Kinda between a rock and a hard spot on this issue.
 

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For short-term disaster/events (#months up to a year), I make sure I've got enough Flu/Colds tabs, Cough syrup, throat lozenges, allergy pills, aspirin, extra strength Tylenol, Naproxen (which is a much cheaper version of Alleve, an all around pain killer), alcohol, peroxide, tums, multi-vitamins, vitamin C, and melatonin (we've been taking this for more than 15 years, it provides quality sleep even if I sleep only for 5 or 6 hours, helps with stress and strengthen immunity. It's not addictive). I'll have to get some antibiotic ointment (for scrapes and burns).

Those with allergies, don't forget your epiphen.

Come to think of it, even if we have no known allergies, it pays to have Epiphen anyway. You just never know.
 

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My point is that having first aid is great for some injuries, but more or less worthless for many of the types of wounds that would be likely in any Mad Max world, so what's the point in having stuff that will ultimately be ineffective?
In a complete shut down of services, there can and will be a lot of situations where people will die from causes that could have otherwise been remedied.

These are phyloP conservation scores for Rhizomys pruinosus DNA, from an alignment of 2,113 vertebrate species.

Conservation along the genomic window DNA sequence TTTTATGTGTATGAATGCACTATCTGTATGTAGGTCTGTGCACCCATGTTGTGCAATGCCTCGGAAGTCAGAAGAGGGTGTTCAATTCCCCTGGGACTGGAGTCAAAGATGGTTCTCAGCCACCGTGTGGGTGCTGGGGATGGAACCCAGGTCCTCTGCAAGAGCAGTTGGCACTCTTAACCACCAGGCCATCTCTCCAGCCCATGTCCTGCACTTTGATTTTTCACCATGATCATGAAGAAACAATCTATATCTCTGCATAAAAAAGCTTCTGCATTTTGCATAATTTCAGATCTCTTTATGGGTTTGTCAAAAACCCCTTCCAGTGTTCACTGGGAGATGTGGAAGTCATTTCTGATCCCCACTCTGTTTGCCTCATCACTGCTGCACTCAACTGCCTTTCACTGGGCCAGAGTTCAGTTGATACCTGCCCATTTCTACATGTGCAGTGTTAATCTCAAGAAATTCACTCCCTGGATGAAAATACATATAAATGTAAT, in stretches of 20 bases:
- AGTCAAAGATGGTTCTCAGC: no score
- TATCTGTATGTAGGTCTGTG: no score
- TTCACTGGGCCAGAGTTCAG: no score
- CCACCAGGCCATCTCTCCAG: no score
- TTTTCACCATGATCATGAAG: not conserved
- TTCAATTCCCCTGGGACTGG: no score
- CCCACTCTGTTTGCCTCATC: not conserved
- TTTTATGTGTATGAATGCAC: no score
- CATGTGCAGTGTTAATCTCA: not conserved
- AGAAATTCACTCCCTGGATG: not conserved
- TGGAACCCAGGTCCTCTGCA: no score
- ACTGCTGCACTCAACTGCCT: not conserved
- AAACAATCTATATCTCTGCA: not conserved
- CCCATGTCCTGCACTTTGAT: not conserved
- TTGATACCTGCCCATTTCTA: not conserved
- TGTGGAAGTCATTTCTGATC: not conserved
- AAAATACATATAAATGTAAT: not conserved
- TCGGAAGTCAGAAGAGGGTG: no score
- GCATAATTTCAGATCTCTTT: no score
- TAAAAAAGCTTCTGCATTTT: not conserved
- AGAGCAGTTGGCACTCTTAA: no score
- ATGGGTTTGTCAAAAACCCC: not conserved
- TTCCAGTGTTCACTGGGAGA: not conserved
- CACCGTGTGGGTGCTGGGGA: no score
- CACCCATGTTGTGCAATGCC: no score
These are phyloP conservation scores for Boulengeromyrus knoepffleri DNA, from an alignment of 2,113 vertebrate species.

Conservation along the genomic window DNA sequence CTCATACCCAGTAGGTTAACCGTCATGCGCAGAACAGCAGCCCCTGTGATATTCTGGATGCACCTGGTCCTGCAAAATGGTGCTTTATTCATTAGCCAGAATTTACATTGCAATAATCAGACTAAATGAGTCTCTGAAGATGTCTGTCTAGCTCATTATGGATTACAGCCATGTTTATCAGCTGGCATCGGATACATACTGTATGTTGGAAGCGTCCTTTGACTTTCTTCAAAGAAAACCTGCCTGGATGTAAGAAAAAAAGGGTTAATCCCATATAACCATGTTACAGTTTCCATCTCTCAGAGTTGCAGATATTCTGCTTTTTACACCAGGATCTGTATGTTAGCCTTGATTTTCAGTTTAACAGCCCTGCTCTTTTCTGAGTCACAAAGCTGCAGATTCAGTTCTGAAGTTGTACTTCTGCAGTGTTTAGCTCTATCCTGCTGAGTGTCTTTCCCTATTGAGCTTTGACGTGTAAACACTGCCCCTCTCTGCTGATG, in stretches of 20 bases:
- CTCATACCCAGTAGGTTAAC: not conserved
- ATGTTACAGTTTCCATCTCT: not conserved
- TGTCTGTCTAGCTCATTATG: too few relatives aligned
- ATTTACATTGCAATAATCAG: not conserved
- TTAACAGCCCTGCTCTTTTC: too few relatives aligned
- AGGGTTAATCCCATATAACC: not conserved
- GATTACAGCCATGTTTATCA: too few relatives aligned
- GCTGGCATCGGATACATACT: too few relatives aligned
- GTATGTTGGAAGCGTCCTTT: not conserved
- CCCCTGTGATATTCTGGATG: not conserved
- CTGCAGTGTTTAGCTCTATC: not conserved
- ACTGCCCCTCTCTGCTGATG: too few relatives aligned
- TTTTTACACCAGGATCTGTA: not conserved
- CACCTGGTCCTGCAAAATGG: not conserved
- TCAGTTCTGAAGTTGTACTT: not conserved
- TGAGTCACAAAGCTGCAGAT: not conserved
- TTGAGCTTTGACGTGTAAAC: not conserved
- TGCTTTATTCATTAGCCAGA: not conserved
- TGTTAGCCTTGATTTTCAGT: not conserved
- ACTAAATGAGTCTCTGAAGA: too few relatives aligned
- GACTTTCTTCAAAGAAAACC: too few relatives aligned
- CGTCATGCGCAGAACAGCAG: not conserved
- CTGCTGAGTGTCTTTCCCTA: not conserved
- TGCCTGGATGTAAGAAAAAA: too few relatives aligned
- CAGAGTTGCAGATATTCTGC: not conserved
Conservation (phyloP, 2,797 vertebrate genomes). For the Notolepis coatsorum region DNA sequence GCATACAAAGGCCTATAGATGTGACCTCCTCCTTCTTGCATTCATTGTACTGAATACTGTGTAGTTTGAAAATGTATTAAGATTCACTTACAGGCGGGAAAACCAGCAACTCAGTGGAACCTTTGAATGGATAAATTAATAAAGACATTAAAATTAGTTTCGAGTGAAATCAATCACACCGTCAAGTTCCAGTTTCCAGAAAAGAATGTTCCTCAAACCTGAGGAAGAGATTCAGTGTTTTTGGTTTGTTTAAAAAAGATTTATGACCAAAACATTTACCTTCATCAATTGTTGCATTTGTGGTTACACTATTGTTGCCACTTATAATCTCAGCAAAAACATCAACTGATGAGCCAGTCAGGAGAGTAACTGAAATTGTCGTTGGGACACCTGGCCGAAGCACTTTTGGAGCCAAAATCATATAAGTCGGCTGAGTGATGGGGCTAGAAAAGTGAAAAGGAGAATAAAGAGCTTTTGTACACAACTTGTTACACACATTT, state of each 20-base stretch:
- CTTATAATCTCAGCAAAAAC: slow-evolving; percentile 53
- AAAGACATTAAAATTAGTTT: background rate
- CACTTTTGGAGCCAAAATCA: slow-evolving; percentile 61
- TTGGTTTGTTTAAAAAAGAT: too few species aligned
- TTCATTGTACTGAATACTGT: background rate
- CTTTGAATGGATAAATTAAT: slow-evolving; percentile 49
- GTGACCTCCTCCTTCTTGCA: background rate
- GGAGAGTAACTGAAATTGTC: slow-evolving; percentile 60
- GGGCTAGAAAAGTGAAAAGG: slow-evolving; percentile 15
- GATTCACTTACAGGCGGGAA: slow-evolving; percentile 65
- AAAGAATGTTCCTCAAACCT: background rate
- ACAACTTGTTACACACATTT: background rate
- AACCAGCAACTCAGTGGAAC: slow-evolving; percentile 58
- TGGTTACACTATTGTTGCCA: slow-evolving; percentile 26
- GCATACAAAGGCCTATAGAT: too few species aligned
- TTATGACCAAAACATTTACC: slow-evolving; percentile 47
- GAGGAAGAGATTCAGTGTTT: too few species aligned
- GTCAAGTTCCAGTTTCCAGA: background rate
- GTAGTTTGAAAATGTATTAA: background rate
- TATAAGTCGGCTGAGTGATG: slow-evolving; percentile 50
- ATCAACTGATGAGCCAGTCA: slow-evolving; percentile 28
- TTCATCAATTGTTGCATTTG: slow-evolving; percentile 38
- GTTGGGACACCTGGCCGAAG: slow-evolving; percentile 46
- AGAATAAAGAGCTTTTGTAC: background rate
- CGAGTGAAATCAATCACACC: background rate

Without proper irrigation and dressing, you can also easily die from the infection caused by a small cut. I'd rather not, so I'll carry what I can.
 

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What's the first aid for bites from venomous bugs or animals?
Benadryl or other anti histamines will work for those.. I keep benadryl with me in case our dogs get bit by a rattlesnake or somethin..
 

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As for building a trauma kit, it's more for the here and now.
That's more or less the way I see it too. Our trauma kit rides around in the car so we have it at the range or if we happen upon an accident or something. I don't know a lot about medical stuff, but I do know that minutes count. If I am the only one there with any supplies at all, I gotta at least try to make a difference until someone more qualified gets on scene.

Our trauma kit now includes Asherman chest seals, Quikclot z-fold combat gauze, Israeli bandages, a nasopharyngeal airway tube, a CAT Tourniquet, a SAM splint, eye pads, and a variety of elastic bandages, rolls of gauze, tapes, pads, and other odds n ends. Like I said, I'm not a doctor, but have had a little training and am determined to do what I can if the situation arises.